# Getting a non-contiguous subarray

#1

Hi,

Is there an easy way to retrieve a non-contiguous subarray for a 2D array? For example, if I would like to retrieve the 1st, 4th, and 10th rows of my 2D matrix array into a separate array, is there a way to do that?

From what I’ve read in the documentation, you can obtain a subarray using subarray/between, but the subarray has to be contiguous. I could also use slice, but then I’d have to slice each of the rows individually. I could also filter, but filtering requires working with Booleans on the array values themselves, and not the indexes.

Is there an easier way that I’m not seeing? I noticed in the Scidb-py that there was functionality written to do this for 1D arrays, but it doesn’t seem to be extended to 2D arrays.

#2

Yeah this question pops up every once in a while. Worth answering here.

Given an array like:

``````create array A <val:double> [x=1:10,10,0,y=1:10,10,0]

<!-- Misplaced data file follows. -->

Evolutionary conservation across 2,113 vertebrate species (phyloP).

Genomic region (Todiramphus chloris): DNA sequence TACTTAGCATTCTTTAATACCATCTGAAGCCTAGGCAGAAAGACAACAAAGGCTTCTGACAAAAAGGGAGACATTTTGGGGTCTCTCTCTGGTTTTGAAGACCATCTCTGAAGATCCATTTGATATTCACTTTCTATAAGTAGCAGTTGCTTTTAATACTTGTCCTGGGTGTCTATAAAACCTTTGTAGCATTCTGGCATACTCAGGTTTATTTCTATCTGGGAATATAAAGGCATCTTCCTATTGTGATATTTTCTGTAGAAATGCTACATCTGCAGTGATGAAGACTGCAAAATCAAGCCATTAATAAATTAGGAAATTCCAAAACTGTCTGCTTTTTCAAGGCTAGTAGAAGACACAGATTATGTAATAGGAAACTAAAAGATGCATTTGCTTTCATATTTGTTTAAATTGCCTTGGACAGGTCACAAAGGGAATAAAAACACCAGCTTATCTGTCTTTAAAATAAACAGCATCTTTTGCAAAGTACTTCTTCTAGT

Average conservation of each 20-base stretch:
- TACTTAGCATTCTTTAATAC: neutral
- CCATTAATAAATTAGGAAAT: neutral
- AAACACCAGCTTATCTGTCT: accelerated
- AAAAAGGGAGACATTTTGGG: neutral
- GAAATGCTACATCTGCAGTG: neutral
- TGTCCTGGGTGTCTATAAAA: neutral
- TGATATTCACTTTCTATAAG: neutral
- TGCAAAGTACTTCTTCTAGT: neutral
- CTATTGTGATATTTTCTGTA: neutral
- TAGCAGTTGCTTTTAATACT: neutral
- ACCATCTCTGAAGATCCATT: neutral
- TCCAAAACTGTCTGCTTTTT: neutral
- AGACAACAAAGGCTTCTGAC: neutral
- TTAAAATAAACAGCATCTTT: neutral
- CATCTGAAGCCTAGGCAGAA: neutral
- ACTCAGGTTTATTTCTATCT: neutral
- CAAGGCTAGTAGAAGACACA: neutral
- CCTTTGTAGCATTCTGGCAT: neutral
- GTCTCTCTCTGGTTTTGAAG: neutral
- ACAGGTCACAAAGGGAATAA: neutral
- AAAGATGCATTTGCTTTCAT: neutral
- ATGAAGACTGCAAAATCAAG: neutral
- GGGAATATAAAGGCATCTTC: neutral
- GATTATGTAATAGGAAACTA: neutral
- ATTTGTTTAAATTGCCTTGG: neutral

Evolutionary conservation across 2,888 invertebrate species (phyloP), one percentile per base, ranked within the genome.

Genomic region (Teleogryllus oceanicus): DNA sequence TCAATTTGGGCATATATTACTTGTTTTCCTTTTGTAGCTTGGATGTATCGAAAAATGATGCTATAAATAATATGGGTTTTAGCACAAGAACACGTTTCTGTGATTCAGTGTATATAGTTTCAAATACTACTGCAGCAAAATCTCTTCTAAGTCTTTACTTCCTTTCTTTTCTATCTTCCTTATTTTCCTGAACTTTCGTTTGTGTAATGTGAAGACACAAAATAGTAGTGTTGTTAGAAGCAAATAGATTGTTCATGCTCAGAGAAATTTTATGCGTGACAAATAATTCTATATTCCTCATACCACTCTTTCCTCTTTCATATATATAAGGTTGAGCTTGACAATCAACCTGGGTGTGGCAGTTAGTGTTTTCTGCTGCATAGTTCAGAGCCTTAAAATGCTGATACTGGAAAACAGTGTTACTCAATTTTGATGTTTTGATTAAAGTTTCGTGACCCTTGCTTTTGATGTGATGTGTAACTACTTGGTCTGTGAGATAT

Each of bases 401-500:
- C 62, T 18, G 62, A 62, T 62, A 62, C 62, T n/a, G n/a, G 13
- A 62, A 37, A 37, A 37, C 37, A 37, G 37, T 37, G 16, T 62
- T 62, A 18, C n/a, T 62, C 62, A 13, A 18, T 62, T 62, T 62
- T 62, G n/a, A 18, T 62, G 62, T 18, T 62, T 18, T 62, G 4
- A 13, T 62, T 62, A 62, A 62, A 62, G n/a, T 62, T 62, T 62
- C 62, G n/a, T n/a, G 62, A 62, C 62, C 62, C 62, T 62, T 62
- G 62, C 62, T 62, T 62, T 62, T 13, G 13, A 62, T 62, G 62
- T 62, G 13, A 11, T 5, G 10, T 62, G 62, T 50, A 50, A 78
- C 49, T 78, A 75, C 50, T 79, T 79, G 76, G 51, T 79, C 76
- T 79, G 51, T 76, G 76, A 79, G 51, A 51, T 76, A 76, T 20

``````

The first option is to merge several between statements, like this - to get rows 1-5 and also row 7:

``````\$ iquery -aq "op_count(merge(between(A, 1,null,5,null), between(A, 7,null,7,null)))"
{i} count
{0} 60
``````

Another option is to use the cross_between operator to supply an array of needed regions. For example to get row 4, row 7, and column 3. Note in this case bounds cannot be null:

``````\$ iquery -aq "op_count(
cross_between(
A,
build(<x_low:int64 null, y_low:int64 null, x_high:int64 null, y_high:int64 null>[i=0:2,3,0], '[(4,0,4,10),(7,0,7,10),(0,3,10,3)]', true)
)
)"
{i} count
{0} 28
``````

And a third option is to build an array and perform a join or cross_join. Here is a cross_join example on the y axis:

``````iquery -aq "op_count(
cross_join(
A,
redimension(apply(build(<x:int64>[i=0:2,3,0], '[(1),(4),(9)]',true), unused, bool(true)), <unused:bool> [x=1:10,10,0] ) as B,
A.x, B.x
)
)"
``````

In practice, option 1 is used when there are few regions of interest. Option 2 is used when there are more regions or the regions are driven by some calculation and thus come in the form of an array. Option 3 is better when selecting specifically rows or columns, or when two arrays share a pre-existing matching axis (i.e. gene_id) and one is used to subset the other.